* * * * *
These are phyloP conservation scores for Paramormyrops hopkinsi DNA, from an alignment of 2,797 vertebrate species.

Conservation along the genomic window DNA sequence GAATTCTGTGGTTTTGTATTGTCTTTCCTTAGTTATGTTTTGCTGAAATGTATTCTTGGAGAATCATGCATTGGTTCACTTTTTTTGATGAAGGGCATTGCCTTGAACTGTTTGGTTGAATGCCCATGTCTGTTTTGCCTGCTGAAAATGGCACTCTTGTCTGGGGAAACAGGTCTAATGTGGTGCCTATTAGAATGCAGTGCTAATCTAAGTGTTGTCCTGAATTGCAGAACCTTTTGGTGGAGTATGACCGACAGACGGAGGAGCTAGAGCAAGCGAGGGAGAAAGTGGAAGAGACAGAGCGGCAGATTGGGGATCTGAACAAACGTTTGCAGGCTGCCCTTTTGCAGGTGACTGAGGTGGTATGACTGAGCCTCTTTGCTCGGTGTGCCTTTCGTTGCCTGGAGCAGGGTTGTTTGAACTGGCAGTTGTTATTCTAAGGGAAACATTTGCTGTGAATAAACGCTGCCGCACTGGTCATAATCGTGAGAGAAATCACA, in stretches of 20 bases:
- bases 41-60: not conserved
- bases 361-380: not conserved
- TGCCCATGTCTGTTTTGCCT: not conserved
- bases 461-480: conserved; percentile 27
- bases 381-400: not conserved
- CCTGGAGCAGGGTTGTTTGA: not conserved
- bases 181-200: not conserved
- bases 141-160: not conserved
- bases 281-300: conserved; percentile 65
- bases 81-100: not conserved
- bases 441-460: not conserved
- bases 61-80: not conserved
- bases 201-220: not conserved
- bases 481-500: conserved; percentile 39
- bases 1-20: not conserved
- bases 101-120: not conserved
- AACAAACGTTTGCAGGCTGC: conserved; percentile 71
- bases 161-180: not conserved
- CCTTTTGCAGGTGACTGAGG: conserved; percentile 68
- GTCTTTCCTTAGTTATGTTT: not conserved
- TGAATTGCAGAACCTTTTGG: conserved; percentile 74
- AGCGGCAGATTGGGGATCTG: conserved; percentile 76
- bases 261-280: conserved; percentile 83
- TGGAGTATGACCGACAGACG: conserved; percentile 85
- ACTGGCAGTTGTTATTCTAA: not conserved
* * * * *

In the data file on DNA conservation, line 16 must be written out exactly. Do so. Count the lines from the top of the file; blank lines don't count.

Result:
- bases 481-500: conserved; percentile 39